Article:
Training With Sweets and Events Training

Yesterday, I shared ended my post with a “How To do a Training Session.” You can find that here.

Today lets move to types of training.

Training With Sweets

I put a handful of M&Ms on the dining room table in front of each child. I then gave them instructions about which color M&M to pick up.  If they listened, they got to eat that piece of candy. Failure to listen meant they missed out on the sweet — but there usually wasn’t much of that, and there was always a chance to try again. 

This training had several positive outcomes — the kids learned their colors in English without shame, and they got a sweet reward. There were many chances for redos, and the kids even coached each other by saying things like “That’s not brown!” and pointing to proper color. That last one is so important. The kids learned that families help each other.

I had training sessions with money, as well. I kept a gallon-sized bag full of coins: quarters, nickels, dimes, fifty-cent pieces, and pennies. I dumped the money on the floor and helped the kids work through identifying the coins. After a session, if a child could name a coin without my help, I gave him that coin or a handful of coins. The kids would spend their money on gum or a candy bar during our next grocery trip. This reward was delayed, but it reinforced the lesson. 

Training relieves the child of unreasonable expectations and puts the responsibility on the parent, where it belongs. Training can be lighthearted and fun rather than dictatorial. Most of the infractions we punish for can be eliminated by practicing outside the moment.

Events Training

After obedience training came events training. In this category is the library training I mentioned yesterday. Before I took the kids to the library for the first time, we played library at home, using our bookshelves to practice.

Obedience training must come first. Once children have caught on to listening and following simple commands, then you can add event training. 

When I first attended church with all my newbies, they sat in the regular service with Jerry and me instead of attending children’s church or the nursery. They were not ready to assimilate into the church culture. Since they had never attended a church service, they did not know how to conduct themselves. I could not expect them to know what to do in a church service — to stand during worship, to be silent during prayer, to sit while the message was being delivered, and so on.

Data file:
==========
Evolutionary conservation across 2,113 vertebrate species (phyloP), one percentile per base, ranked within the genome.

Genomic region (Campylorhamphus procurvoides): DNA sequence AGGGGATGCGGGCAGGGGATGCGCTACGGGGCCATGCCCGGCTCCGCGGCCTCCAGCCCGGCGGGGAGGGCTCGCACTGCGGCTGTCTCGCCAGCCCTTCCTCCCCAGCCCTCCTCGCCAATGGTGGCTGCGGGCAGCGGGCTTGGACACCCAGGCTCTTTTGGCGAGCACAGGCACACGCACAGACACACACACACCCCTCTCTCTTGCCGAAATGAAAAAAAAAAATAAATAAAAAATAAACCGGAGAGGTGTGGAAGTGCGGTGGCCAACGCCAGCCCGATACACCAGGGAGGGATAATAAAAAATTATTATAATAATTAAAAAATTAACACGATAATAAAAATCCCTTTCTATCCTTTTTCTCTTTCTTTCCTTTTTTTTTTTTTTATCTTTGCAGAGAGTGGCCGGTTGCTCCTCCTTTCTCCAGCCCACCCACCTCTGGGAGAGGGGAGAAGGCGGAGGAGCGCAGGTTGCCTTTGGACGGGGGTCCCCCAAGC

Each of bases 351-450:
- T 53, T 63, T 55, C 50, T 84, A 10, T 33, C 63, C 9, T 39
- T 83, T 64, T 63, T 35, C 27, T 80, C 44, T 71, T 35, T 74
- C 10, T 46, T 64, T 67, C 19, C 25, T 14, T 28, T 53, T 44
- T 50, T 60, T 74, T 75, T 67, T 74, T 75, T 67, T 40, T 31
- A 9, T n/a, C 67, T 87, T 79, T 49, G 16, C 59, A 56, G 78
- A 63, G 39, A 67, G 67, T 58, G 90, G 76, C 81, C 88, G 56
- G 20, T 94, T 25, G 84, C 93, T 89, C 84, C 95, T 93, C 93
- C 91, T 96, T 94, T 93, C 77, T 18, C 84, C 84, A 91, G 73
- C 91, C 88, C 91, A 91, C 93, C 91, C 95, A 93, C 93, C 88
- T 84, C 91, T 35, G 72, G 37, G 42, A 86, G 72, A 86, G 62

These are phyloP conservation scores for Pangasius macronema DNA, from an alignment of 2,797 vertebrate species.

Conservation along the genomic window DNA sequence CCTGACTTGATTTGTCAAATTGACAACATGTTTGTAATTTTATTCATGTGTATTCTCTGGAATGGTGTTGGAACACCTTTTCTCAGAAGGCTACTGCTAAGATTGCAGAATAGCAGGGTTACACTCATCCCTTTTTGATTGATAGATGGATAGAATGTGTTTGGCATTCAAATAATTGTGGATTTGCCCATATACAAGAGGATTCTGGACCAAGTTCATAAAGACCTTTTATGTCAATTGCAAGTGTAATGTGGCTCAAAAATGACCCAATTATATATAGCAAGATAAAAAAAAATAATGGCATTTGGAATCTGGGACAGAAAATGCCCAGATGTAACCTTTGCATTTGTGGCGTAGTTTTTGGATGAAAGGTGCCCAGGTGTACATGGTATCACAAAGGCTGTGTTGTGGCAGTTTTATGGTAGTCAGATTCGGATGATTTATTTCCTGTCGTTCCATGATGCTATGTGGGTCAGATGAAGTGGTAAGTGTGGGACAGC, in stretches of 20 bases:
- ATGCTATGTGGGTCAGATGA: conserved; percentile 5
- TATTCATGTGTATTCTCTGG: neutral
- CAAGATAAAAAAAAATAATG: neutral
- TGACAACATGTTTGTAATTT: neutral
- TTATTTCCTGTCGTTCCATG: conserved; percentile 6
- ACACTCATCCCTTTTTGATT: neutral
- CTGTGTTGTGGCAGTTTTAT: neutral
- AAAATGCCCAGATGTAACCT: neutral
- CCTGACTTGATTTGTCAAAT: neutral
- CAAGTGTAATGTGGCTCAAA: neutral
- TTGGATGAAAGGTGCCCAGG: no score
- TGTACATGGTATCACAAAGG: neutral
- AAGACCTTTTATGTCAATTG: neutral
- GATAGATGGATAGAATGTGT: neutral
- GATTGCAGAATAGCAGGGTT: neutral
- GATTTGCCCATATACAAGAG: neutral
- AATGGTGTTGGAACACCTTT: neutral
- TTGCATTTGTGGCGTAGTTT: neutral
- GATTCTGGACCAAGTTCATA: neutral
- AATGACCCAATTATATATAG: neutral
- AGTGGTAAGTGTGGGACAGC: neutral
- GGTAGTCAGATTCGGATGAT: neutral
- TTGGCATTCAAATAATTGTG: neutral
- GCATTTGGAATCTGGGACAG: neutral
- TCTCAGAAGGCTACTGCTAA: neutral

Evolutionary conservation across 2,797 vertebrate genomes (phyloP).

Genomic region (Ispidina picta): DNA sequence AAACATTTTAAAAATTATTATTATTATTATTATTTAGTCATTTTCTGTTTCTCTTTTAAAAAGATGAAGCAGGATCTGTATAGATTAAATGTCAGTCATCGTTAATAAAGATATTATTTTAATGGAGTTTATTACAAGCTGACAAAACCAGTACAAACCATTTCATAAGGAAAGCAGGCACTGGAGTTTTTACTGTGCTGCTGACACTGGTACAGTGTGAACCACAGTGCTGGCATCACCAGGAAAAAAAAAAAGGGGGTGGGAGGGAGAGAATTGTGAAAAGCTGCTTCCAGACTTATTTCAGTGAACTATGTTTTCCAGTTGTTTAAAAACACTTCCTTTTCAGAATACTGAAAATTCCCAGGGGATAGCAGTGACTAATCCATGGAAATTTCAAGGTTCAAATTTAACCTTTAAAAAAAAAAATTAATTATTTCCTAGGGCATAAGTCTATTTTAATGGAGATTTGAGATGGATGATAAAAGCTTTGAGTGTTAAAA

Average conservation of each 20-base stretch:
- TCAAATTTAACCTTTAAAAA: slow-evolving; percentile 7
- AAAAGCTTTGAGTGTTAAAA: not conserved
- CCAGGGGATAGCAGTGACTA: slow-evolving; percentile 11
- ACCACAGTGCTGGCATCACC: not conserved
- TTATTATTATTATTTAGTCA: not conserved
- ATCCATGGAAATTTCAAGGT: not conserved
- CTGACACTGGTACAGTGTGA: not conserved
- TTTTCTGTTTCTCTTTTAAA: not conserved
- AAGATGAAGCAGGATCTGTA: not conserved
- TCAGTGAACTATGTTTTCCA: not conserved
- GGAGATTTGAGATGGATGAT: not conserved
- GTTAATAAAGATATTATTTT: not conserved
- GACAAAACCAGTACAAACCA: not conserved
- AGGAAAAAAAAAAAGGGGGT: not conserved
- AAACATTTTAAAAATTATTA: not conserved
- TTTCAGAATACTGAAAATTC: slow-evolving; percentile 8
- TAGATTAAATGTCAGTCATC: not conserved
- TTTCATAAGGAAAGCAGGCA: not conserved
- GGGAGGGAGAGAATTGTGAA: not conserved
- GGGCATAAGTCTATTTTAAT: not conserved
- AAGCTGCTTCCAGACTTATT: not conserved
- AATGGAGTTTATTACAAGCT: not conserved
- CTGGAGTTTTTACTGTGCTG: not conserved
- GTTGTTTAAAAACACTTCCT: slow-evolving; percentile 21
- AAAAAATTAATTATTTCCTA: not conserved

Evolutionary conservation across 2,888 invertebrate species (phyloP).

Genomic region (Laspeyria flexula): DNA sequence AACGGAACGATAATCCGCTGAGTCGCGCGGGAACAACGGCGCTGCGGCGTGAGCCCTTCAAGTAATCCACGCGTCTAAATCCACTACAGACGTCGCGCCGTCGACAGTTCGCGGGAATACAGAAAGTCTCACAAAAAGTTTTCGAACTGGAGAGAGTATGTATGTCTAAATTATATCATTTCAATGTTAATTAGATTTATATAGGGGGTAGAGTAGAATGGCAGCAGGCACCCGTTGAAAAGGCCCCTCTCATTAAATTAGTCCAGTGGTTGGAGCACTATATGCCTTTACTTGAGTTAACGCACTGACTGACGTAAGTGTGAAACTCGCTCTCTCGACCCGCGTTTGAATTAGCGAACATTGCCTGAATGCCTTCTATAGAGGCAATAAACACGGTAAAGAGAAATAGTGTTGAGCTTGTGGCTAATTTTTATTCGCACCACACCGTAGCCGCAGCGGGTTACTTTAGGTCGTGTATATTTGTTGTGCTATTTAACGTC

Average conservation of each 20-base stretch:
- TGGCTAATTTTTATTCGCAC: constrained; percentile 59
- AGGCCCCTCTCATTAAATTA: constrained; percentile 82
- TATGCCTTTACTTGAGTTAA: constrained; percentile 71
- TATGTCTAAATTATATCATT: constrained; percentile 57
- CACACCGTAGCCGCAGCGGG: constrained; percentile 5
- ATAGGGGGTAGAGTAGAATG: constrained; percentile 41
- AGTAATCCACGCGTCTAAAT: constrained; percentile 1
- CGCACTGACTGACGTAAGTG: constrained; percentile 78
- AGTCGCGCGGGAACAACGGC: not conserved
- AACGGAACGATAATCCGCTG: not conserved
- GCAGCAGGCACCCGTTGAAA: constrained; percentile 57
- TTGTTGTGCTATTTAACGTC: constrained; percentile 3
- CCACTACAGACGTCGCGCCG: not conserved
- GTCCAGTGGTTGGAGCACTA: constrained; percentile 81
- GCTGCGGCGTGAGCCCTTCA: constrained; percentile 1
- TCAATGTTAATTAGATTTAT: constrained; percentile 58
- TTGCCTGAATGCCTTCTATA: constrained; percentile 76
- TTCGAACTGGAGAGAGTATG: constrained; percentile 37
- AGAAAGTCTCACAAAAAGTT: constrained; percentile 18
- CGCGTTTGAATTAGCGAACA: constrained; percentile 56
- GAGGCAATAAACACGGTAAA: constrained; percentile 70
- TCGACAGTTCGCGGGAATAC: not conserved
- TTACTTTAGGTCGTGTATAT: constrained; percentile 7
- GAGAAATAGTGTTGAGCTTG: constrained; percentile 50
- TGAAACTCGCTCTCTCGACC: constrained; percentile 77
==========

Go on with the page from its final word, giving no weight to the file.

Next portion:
To practice, I set up a church in my living room, complete with two rows of chairs. I had the kids sit on the chairs while we practiced a short service. I sang a few lines of a song, “preached” a short sermon, and then let them take turns being “pastor.” Through this simple training game, they learned when to sit, when to stand, and what cues to listen for. The training also generally relieved their anxiety regarding what church services entail.

Knowing what to expect is extremely important for the child with a stress-shaped brain. When going into an unfamiliar situation, the child’s fear is heightened, and he may have an extreme reaction that seems out of proportion with the actual event. Even if you’re just preparing for a family picnic, a child will often attempt to control the situation when he feels out of control.

We also practiced going out to eat. I set the table with my colorful fiestaware, silverware, glasses — the works. Then we filed into the “restaurant” and took our seats. We practiced placing the napkins on our laps, pretending to eat while having quiet, polite conversation, asking for a menu, ordering, and thanking the waiter or waitress.

Restaurant Manners

It amazes me to see parents assume that a four-year-old (or any child, for that matter) will pick up restaurant manners just because the family goes out to eat. I often hear comments like “You should know better!” or “I can’t believe you just did that!”

It reminds me of the Guire family’s first fast-food dining experience in Poland. Thanks to Pani Eugenia, we had taken a field trip and found a McDonald’s to eat lunch at. The new Guires had never been to a McDonald’s, and I wondered if they had ever been out to eat at all.

Jerry and I were watching carefully. We didn’t expect restaurant manners; we expected that the kids would run around or, worse, run out into the parking lot. We divided the group and each watched a contingent. Getting through the line and sitting down with the food was organized chaos, but once all the little ones had a happy meal bag in hand, they settled down to sitting or kneeling on their chairs. Everything was going better than we had hoped. They may have been too enthralled with the strange cuisine to act up. 

Ania had gotten a milkshake, as many of the group had. She removed the lid and jammed a hot fry into the cold contents. She pulled the gooey, drippy fry out and took a bite. Milkshake covered her hands, chin and shirt. She laboriously continued the ritual, messily coating each fry with shake. 

“Look what she is doing,” Audrey pointed out.

Several other youngsters had already followed suit and were also a gloppy, sticky mess. But nobody reprimanded Ania for her behavior. It wasn’t ideal, but she didn’t know any better. It was difficult to clean and all of her followers up, but I couldn’t fault them for shoving their whole fists into their milkshakes. Like her, they didn’t know any better.